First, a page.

Library Resources

  • The UWP Writing Center (located on the first floor of Wallace as of Fall 2023 - currently in A level of Wallace) is your most valuable writing resource! 
  • Summon is what the RIT Library calls its search tool. Here, you have access to all of the physical and digital resources within the Wallace Center, Cary Collection, and RIT Archives.  This tutorial and fun quiz, LIV@RIT,  will help you to get acclimated with the library and develop the skills you need to search in Summon, determine good sources, use the open internet thoughtfully, and cite your sources.  
  • This Citation Style Guide hosted by RIT Libraries covers APA and MLA citation styles, as well as a video tutorial about correct formatting in Microsoft Word. There are also links and instructions about four reference and citation management tools:  Noodlebib, Endnote, Mendeley, and Zotero
  • The RIT Librarians are available to help students with research and/or to answer any of your questions. On the Meet Your Librarians webpage, access librarian email addresses and phone numbers. You can schedule a one-on-one consultation with the librarian of your choice by using the Librarian Appointment online scheduling tool. You can also chat live with a librarian for immediate assistance during the hours of 9 am and 5 pm, Monday through Friday.
  • Infoguides provide information for conducting research in a variety of disciplines, in support of a particular RIT course, or about tools such as citation builders. Each infoguide includes a description indicating the disciplinary focus and the resources contained within. The Library has created an infoguide specifically for Writing Classes. Check it out!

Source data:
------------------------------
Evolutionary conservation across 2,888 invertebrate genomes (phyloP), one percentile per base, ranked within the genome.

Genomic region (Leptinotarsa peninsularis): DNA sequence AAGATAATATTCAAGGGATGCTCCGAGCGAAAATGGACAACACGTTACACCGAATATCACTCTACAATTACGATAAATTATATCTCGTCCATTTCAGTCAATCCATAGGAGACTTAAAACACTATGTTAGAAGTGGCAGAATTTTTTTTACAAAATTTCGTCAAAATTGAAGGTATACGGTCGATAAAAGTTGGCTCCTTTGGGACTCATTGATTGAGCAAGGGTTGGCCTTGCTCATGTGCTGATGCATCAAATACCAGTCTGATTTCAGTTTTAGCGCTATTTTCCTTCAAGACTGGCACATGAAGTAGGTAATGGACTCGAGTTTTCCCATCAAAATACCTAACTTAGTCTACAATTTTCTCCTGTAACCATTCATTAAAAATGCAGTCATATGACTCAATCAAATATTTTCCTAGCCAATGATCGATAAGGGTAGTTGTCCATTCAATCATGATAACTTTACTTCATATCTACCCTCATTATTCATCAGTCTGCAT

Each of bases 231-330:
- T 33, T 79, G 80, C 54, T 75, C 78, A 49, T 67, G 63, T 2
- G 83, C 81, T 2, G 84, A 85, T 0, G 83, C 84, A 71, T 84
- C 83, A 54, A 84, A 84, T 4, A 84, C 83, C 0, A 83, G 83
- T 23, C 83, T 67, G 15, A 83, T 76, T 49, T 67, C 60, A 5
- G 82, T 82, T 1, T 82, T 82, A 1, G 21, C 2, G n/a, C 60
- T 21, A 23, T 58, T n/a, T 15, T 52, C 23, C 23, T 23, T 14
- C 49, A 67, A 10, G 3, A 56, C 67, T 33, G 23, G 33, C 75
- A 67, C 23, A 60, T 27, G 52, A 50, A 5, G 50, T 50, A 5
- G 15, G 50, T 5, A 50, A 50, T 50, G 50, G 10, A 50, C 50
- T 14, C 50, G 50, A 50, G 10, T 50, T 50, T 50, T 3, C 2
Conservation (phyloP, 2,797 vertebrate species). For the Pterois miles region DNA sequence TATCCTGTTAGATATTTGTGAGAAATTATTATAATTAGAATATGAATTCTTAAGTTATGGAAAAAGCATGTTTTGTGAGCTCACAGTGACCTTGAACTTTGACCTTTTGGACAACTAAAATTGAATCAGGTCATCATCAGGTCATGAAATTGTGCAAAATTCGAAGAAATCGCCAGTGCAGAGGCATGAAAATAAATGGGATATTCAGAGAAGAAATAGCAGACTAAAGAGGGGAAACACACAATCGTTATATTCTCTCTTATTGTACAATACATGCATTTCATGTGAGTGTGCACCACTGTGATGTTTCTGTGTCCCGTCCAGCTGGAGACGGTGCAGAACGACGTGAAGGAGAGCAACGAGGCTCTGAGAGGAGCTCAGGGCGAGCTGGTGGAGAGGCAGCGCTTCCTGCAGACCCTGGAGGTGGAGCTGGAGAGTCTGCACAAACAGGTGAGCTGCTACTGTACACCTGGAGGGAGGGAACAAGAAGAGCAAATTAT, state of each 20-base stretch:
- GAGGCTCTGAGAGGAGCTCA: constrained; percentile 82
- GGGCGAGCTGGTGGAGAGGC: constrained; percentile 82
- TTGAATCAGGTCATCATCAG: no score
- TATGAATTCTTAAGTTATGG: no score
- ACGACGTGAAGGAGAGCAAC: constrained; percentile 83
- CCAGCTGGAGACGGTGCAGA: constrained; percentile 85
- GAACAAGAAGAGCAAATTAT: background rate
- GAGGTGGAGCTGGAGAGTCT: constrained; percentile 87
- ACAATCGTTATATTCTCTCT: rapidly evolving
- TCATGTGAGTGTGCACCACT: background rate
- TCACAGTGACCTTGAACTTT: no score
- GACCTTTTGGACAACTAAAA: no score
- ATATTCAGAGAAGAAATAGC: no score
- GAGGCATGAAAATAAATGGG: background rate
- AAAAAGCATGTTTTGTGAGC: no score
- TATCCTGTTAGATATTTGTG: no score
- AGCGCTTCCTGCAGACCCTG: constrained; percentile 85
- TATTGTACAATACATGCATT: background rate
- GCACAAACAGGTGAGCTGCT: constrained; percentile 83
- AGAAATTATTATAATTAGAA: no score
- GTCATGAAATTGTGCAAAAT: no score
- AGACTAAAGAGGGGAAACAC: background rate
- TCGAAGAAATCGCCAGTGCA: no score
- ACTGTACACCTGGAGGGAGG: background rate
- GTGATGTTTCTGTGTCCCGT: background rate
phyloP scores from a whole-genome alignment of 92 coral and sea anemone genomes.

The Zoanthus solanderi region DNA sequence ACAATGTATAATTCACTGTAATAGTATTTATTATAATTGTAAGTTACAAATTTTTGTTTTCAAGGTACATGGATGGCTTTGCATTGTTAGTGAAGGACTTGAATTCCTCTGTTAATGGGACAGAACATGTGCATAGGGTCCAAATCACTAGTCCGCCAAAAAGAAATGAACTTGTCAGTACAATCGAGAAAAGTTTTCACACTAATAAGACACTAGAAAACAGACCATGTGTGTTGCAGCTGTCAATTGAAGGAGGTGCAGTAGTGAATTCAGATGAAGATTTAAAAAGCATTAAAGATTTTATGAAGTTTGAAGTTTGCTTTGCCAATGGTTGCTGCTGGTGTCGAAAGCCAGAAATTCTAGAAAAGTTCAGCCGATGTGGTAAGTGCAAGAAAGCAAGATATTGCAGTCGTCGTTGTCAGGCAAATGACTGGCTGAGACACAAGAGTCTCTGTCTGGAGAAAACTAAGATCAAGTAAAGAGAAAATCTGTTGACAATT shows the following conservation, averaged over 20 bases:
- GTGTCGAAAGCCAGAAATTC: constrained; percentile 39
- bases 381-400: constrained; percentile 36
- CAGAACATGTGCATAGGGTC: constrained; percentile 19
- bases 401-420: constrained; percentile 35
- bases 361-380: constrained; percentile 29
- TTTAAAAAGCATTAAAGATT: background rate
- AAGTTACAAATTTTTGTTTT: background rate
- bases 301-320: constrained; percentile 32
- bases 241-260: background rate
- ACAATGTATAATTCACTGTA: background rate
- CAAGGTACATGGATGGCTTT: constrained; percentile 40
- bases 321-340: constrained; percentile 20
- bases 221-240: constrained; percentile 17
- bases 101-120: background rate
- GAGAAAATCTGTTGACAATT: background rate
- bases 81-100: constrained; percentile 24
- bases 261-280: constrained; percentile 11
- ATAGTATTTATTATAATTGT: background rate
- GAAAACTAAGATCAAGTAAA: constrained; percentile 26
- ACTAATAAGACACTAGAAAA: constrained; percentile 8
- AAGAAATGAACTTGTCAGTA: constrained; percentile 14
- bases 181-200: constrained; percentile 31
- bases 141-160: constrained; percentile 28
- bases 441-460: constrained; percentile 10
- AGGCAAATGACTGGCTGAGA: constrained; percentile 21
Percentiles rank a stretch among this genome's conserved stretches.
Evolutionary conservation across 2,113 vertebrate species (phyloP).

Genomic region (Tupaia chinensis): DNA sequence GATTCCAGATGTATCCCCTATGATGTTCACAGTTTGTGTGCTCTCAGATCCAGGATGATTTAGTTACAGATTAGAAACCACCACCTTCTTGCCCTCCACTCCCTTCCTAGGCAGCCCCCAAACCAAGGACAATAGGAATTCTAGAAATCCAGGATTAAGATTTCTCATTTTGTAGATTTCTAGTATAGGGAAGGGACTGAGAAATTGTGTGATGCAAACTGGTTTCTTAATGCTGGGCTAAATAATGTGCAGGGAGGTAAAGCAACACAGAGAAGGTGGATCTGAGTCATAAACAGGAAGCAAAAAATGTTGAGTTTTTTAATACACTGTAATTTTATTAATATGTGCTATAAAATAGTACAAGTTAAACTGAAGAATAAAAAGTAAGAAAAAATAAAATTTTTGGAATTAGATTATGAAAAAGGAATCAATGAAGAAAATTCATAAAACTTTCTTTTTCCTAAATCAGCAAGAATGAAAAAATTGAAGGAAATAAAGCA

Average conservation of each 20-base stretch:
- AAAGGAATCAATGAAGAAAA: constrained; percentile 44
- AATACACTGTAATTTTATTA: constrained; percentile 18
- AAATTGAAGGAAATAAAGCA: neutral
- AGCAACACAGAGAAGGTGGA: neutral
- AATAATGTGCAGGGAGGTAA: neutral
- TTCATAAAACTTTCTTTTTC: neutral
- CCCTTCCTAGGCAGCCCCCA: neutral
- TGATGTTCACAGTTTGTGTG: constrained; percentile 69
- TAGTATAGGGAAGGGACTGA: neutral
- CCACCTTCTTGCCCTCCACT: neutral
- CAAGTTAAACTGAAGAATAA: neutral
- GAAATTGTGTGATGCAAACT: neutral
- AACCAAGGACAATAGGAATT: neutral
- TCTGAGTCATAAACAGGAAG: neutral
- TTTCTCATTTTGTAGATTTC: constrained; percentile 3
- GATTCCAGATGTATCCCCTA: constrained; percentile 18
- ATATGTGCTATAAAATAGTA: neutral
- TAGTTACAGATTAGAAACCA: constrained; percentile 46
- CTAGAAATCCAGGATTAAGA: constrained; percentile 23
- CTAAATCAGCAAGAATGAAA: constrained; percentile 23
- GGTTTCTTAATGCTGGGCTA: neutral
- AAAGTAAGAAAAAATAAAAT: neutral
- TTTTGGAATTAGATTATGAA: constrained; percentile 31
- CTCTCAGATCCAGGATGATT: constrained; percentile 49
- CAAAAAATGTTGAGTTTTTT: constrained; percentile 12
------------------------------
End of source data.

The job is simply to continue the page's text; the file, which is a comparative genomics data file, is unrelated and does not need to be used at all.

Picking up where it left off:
• The RIT Library offers a variety of helpful tutorials. Visit the RIT Library YouTube Channel to get help with search strategies, finding eBooks, looking for resources within the Digital Collection, and more!

Web Resources

  • This Academic Integrity site includes student and faculty resources for understanding copyright, Turnitin, and institutional policies for both intentional and inadvertent plagiarism

Other helpful resources

  • The Purdue OWL has been a vital resource since its creation in 1995. The site includes information about subject-specific writing, English as a Second Language (ESL), professional writing as well as correct documentation in multiple citation formats.
  • Grammarly advertises itself as “the world’s most accurate online grammar checker.” The software is free with sign-up and can be installed as a plug-in for most browsers and word processing software. The site also offers Grammar Tips, a Blog about Writing, and Plagiarism Checker
  • The Editorial Freelancers Association helps writers looking for professional copyeditors. This is a fee-for-service organization through which writers post jobs and editors bid to be hired to complete them. The EFA provides information about common rates and requires a paid membership to access services.

Locating a Copy Editor

The Writing Center does not provide professional copy editing or proofreading services. If you are interested in having your thesis or dissertation edited or proofread for errors before you file with the Wallace Library, you will need to locate an editor and pay for this resource. The Editorial Freelancers Association is a professional organization that offers a member directory and job list. You can use this organization to contact and hire a professional copy editor. The EFA is in no way affiliated with RIT, the University Writing Program, the Writing Center, or the Wallace Library.

Name What You Know: A Writing Self-assessment

Take the survey HERE to reflect on your past and present reading, writing, and academic literacy knowledge and practices to assess where you are right now as a writer. This look back will help you to start thinking about the resources that will be right for you. 

 QR for survey

Options and Questions

You may schedule personal, weekly, one on one appointments in the Writing Centerand you may request a consultation with the writing program director at They will meet with you to address your specific writing questions and discuss resource options.  If you have any other, more general questions about writing at RIT, please contact the University Writing Program team at